For a British person living in the States, the best deal after Thanksgiving is not a 50-inch television from Best Buy on Black Friday, but a plump, cut-price turkey from the supermarket during the weeks that follow.
It may sound a little strange to get excited about purchasing a bird we have just eaten copious amounts of and may be sick of the sight of. However, we Brits like to savor slices of the white, moist meat for our Christmas Day dinner. It is a British tradition.
Traditions—the passing on of customs or beliefs from generation to generation—are important.
Christmas is a time to wonder, believe, and observe our traditions.
And so, my husband and I add to our American Christmas some UK customs that my parents and grandparents have practiced for decades, and British families and English monarchs have observed for centuries.
For this reason, I presumed turkeys were native to Europe. But, they originate from Mexico. A British explorer to the Americas took an interest in these wild, gobbling birds and herded some on board his ship and brought them to England during the 1500s.
Henry’s choice of Mexican fowl for his Christmas celebration did not make an immediate impact. It wasn’t until the late 1800s that Edward VII, eldest son of Queen Victoria, made turkey a trendy choice for his Christmas Day banquet. Food fads existed even then.
By the 1950s turkey became less of a luxury for only the upper classes and more commonplace for the ordinary family’s Christmas table. However, it has not lost popularity with the royals.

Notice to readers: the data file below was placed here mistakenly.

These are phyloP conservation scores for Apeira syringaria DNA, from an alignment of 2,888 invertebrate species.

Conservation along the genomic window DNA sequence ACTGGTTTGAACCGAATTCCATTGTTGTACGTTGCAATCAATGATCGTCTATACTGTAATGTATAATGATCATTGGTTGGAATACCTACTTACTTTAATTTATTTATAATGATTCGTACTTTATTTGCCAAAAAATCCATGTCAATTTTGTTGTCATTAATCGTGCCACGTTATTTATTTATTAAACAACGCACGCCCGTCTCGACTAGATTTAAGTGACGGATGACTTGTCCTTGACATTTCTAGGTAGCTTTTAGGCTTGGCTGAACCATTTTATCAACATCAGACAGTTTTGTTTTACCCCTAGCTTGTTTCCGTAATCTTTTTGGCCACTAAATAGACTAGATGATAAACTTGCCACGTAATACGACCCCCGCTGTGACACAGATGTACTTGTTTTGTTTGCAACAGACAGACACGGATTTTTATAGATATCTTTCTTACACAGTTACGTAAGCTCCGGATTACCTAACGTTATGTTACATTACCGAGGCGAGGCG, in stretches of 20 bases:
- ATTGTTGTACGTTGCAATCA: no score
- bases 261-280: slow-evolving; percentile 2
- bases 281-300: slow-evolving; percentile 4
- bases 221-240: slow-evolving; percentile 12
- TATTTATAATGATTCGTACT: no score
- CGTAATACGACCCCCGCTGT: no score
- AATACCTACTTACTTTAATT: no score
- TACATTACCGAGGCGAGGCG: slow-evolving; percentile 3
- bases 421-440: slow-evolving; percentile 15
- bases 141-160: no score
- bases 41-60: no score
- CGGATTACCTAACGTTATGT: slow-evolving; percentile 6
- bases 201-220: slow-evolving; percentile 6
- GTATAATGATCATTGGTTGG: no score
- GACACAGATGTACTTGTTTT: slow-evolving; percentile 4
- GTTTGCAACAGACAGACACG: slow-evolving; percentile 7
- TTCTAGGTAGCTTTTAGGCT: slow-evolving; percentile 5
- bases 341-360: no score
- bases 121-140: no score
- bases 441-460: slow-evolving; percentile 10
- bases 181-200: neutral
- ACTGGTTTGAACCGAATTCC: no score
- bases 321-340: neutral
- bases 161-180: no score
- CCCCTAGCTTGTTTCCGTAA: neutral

Roasted turkey with all the trimmings— sprouts, parsnips, cranberry sauce, chestnut stuffing, bread sauce, gravy, chipolata sausages wrapped in bacon, roast potatoes—is a tradition for present-day royals, too.
Queen Elizabeth always spends Christmas on her Sandringham estate, not far from where I grew up. She begins her Christmas morning by attending the small church in the grounds. Next, she shares the turkey dinner with her family, and then at 3:00pm her annual Christmas Day speech is broadcast to the nation.
Her majesty’s subjects, stuffed like turkeys themselves by this point, settle down in front of the television to watch their monarch and hear her words of wisdom, compassion for her citizens, and a proclamation of her Christian faith.
You may not be eating turkey like a British monarch this Christmas, but if you catch the Queen’s Christmas Day speech. you’ll be in for a royal treat. Watch the message from last year. It’s worth listening until the end.
Do you have any special family customs that you enjoy during the holidays?